¶ 32 Further, contrary to plaintiff's contention, defendants' use of the subject property is not in violation of the Village's ordinances. Section 1286.08 of the Palos Park Code of Ordinances, entitled “New or Annexed Land,” provides:
“Submerged land heretofore reclaimed or which may be reclaimed hereafter, and land heretofore annexed or which may be annexed to the Village hereafter and which is not shown on the Zoning Map made a part of this Zoning Code, shall be classified in the R-1-A One-Family Dwelling District until such time as Council designates the permitted use of the land in accordance with this Zoning Code.” Palos Park Code of Ordinances § 1286.08.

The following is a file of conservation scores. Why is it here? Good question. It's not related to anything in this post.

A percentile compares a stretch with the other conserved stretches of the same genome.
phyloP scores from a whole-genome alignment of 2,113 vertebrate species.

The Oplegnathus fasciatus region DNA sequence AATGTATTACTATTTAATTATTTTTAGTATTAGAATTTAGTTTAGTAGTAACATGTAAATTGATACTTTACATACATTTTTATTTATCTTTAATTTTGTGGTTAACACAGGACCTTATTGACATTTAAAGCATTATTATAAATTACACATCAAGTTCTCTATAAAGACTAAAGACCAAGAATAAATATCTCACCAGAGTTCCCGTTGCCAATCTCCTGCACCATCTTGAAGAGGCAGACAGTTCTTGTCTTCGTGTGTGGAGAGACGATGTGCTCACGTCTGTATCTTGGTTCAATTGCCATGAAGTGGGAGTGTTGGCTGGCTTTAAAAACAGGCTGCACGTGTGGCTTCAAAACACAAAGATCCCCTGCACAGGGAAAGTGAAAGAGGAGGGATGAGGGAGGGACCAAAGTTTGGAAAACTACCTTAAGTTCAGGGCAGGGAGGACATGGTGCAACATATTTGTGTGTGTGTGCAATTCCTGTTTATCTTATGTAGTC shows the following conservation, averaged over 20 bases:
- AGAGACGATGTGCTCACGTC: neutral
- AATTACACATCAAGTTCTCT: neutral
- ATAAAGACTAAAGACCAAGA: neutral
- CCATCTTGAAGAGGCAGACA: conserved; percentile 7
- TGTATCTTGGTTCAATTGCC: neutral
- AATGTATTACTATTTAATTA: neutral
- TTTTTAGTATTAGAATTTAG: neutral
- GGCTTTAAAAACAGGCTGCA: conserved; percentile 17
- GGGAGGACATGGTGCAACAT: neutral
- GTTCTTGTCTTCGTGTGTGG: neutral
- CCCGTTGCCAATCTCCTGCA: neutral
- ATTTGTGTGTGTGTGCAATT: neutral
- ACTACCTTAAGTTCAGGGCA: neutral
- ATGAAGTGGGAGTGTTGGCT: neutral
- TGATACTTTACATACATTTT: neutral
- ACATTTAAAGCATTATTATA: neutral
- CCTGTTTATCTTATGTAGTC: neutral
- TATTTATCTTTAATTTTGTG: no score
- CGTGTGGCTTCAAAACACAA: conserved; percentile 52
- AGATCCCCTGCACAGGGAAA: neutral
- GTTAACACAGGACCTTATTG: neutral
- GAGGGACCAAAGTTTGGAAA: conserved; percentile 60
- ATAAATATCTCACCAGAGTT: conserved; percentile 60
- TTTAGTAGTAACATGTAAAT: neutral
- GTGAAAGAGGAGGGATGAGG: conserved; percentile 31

¶ 33 Based on the affidavits of Jeanes and Jones, the Village clearly knew that defendants were storing equipment and vehicles for their excavating business on their property at the time of annexation. When the Village acquired jurisdiction over the Adams property, it recognized and acknowledged that the property was not used for residential purposes and, to date, has yet to designate “permitted use of the land in accordance with the Zoning Code.” Even if the Village amended the existing R-1-A ordinance, the defendants' property interest in the prior legal nonconforming use of the property could not be defeated as long as their commercial use continues. As the movant for summary judgment, plaintiff was required to produce evidence that, if uncontradicted, would entitle him to a directed verdict at trial. Country Mutual Insurance Co. v. Hilltop View, LLC, 2013 IL App (4th) 130124, ¶ 24, 376 Ill.Dec. 240, 998 N.E.2d 950. Normally, the burden of proof is upon the party asserting a right to a nonconforming use to establish the lawful and continued existence of the use at the date of the enactment of the zoning laws pertaining to it. Taylor, 375 Ill. App. 3d at 593, 314 Ill.Dec. 562, 874 N.E.2d 927. However, in this case, given that plaintiff brought this action under section 11-13-15, plaintiff must prove that defendants are using their land in violation of an ordinance. Plaintiff has not established that, at the time of annexation, defendants' use of the Adams property was illegal under the Village ordinances, which is necessary in this case. We therefore find that because plaintiff cannot establish that defendants are using their property in violation of the Village zoning code, plaintiff is not entitled to judgment as a matter of law on his section 11-13-15 claim, and the circuit court's entry of summary judgment in favor of plaintiff was error. Viewing the pleadings, depositions, admissions, and affidavits provided, in the light most favorable to plaintiff, we find that defendants are clearly entitled to judgment as a matter of law.